In the first quarter of 2012, the federal government spent $966 billion. That's 10% more than the $877 billion spent during the previous quarter, and 2% more than the $949 spent during the first quarter of 2011.
Yet the party line Friday evening from Christopher Rugaber and Paul Wiseman at the Associated Press, aka the Administration's Press, is that economic growth in the first quarter, which the government preliminarily told us yesterday was an annualized 2.2% (trailing consensus estimates of 2.6%), was so mediocre because of "government budget-cutting." A closer look indicates that if anything, they should have tagged it as defense budget-cutting and never did; the rest of government spending continues to balloon out of control. The pair's opening six paragraphs follow the jump.
Also note the Animal House-imitating "all is well" opening sentence of the AP pair's report (bolds are mine):
Growth slowed at year's start but some see rebound
Don't panic yet. The government reported Friday that the economy got off to a tepid start this year, but that doesn't foreshadow a repeat of the near-standstill that happened in 2011.
"The economy is firmly on a growth trajectory," said Sung Won Sohn, an economics professor at California State University's Smith School of Business. "The first-quarter slowdown will be temporary."
Still, the January-March report was discouraging.
Economists had expected gross domestic product - the broadest gauge of economic output - to expand at a 2.5 percent annual rate for the first three months of the year. Instead, the Commerce Department said it was 2.2 percent, mainly because of government budget-cutting and a slowdown in business investment.
And some of the January-March growth, meager as it was, probably came at the expense of the current quarter. An unseasonably warm winter pulled car buyers into showrooms earlier than usual.
The same was true for housing construction. That's one reason it jumped at a 19 percent pace from January through March.
I'll give the AP pair credit for finding an economist who seems to have a pretty good predictive track record, but that's about where it ends.
That's because two of the three bolded specifics in the duo's dispatch above are wrong. The first is that they assumed, or at least seem to want readers to assume, that government's impact on GDP is directly related to overall levels of government spending (i.e., its "budget"). That is hardly the case. Second, they equated "residential fixed investment" contained in the GDP report, which indeed increased by an annualized 19% during the quarter, with "housing construction." The two terms are hardly synonymous.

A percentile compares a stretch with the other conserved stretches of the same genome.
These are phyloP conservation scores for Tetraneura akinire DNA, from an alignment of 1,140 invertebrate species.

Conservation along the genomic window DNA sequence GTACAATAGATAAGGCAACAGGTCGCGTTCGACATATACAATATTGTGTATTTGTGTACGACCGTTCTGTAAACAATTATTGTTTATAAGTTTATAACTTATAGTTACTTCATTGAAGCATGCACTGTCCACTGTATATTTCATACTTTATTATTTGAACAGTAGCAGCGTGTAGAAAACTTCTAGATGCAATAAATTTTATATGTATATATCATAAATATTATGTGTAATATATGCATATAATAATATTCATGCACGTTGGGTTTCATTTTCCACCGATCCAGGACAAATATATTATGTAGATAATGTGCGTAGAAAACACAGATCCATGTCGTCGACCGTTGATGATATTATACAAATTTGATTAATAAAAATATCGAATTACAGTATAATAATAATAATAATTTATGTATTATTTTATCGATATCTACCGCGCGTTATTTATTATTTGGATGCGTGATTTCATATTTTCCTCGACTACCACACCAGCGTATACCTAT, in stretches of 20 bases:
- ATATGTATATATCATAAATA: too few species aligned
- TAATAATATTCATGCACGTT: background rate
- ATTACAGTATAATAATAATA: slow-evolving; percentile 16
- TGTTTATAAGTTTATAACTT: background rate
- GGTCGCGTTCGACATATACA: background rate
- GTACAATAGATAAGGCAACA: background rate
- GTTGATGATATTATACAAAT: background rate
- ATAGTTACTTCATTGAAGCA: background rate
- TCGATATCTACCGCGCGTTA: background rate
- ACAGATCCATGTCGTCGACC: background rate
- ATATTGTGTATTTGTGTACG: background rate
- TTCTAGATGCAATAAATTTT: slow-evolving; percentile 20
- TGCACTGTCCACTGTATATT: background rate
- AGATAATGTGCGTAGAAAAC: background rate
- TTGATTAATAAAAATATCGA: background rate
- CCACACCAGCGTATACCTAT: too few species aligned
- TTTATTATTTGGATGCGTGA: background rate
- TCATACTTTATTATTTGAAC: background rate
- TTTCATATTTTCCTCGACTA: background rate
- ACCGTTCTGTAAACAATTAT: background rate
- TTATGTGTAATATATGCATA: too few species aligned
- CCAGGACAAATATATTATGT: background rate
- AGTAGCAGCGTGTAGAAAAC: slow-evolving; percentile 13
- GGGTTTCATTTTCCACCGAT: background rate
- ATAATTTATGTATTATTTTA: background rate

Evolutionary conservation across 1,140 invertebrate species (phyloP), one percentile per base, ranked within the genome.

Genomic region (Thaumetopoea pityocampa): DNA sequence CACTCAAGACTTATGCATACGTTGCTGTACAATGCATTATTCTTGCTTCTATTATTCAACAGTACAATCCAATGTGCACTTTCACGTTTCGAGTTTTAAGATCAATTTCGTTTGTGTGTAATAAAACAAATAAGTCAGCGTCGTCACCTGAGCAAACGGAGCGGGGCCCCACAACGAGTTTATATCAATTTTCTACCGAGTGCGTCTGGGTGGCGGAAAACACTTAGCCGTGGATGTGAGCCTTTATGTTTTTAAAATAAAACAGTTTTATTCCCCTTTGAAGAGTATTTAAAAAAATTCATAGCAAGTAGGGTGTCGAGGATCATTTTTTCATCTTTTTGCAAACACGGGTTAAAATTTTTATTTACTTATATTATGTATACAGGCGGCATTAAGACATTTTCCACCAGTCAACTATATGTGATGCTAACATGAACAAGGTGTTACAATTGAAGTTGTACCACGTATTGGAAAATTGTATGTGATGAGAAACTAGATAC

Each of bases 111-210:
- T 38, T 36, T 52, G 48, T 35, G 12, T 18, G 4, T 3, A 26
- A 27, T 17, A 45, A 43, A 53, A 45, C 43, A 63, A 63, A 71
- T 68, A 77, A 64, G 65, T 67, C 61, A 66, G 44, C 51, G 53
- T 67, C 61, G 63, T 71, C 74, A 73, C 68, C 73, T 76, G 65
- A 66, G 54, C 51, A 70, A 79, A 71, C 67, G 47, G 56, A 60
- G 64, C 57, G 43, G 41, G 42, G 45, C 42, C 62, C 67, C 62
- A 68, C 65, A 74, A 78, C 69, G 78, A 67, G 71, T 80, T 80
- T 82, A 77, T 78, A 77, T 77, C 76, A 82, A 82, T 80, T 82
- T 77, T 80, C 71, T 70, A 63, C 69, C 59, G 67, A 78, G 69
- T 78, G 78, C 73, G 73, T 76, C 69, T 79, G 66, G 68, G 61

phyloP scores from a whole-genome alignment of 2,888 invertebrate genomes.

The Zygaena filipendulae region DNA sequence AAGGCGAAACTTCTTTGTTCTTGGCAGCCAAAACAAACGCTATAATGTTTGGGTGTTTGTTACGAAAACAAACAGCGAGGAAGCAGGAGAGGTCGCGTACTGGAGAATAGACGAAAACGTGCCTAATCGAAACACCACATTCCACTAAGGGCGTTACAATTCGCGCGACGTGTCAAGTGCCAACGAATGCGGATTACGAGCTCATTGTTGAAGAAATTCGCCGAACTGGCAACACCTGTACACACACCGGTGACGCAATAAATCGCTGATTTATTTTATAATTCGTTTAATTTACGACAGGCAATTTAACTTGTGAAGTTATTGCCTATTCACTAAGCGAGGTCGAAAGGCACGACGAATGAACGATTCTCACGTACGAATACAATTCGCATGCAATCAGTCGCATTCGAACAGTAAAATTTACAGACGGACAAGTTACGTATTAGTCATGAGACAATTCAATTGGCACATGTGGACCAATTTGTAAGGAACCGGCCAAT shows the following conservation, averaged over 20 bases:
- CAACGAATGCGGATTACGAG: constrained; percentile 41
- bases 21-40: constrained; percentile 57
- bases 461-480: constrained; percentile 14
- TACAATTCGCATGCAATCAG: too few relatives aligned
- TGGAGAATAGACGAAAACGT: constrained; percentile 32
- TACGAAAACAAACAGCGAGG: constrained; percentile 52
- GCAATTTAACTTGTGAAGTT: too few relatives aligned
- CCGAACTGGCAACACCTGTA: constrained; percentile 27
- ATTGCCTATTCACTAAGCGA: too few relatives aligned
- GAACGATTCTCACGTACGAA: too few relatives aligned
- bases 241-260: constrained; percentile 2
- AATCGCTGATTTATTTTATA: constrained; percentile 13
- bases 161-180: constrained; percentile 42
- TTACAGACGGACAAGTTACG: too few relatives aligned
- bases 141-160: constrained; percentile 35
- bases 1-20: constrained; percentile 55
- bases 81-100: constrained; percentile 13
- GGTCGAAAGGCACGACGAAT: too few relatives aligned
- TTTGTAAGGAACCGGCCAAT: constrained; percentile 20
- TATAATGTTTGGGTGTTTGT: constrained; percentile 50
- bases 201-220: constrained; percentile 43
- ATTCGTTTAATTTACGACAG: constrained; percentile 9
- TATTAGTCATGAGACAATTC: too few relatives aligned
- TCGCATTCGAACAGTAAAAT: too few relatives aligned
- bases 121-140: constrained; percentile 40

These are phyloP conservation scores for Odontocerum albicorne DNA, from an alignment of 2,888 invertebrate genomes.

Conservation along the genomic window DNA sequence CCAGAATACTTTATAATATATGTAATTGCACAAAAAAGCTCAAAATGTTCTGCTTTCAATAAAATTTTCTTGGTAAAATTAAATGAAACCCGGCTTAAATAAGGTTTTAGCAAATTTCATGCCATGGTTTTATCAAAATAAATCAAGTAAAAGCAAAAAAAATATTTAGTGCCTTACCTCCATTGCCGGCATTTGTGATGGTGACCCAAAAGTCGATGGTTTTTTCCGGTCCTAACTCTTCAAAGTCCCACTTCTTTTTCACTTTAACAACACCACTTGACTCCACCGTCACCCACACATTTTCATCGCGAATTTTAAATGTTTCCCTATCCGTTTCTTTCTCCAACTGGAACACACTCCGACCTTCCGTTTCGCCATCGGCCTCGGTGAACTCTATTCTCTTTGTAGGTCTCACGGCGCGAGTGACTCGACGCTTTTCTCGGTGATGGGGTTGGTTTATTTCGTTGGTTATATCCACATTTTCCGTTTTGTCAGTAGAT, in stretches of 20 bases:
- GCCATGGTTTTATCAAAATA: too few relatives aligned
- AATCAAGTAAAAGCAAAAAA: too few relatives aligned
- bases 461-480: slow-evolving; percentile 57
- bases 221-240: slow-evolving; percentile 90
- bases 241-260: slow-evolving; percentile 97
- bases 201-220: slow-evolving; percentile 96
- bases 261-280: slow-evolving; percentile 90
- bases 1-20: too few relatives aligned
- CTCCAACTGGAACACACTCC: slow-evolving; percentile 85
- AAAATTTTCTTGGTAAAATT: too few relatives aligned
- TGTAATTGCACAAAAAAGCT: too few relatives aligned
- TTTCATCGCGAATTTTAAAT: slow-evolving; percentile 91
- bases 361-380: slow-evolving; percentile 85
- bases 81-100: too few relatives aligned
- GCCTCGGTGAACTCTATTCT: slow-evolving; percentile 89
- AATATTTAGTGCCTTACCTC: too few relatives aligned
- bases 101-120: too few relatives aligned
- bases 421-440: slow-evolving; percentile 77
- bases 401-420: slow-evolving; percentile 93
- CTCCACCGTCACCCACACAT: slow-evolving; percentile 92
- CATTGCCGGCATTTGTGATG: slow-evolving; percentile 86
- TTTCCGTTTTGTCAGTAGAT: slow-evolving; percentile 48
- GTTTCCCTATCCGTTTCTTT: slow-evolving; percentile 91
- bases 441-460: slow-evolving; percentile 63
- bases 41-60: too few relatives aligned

Yesterday's full report from the Bureau of Economic Analysis showed that government at all levels was a 0.60-point drag on GDP during the quarter. Three-fourths (0.46 points) of that drop came from Uncle Sam, and almost all of that (0.44 points) resulted from reduced consumption expenditures and investment in national defense, which fell by an annualized 8.1%. Per Treasury Department reports, defense spending overall is down by about 2% through the first six months of the current year compared with the previous year. Such spending during the most recent quarter was down by over 5% compared to the previous quarter.
As seen in this graphic, the rest of the government increased its spending at an annual rate of 13.9% during the quarter compared to the previous quarter. Though it's true that certain disbursements relating to April were paid on the last Friday in March, the increase would still be over 9% if they were assigned to the current April-June quarter.
Rugaber and Wiseman never told readers that over 70% of federal spending is not included GDP, because it consists of transfer payments, employee payroll and benefits, and many other items which aren't GDP-repated purchases of goods or services or "investments." Federal spending unrelated to GDP continues to explode. Snarkily stated: "Budget-cutting," schmudget-cutting.
The housing-related error is also particularly egregious, on two fronts. First, their "19% pace" description is an annualized figure. The actual increase was only about 4.5%, and I believe most readers won't deduce that. More fundamentally, the "residential fixed investment" figures in the GDP report reflect home improvements as well as new homebuilding. Most people don't think of sprucing up the kitchen as "housing construction," and it's not. But Rugaber and Wiseman seemed to want readers to believe that new homebuilding is really going gangbusters, when it most certainly is not -- so they never made the distinction.
The AP pair's clear terminology errors conveniently play into Obama campaign memes: first, that government "cuts" are hurting the economy, when the predominant federal government still hasn't cut overall spending from levels that are 35% or so higher than just five years ago (and where it is trimming at all, it's in defense, which is a questionable choice as the only priority); and second, that the housing industry is undergoing a meaningful recovery, which it isn't.
The weakness in business investment is where the big problem lies in generating sustainable growth. Rugaber and Wiseman barely addressed that:
Businesses splurged on software and equipment at the end of 2011 because of an expiring tax break. That stole economic activity, in effect, from the first quarter. Companies will probably resume spending again later this year.
For what it's worth, I'm not seeing a lot of willingness to resume spending in my corner of the world.
The bigger problem is that the Obama administration seems singularly disinterested in encouraging business investment, and is working on many fronts to discourage it (see oil, gas, fracking, coal, and regulatory overreach in general). Of course, the AP pair never went there.
Cross-posted at BizzyBlog.com.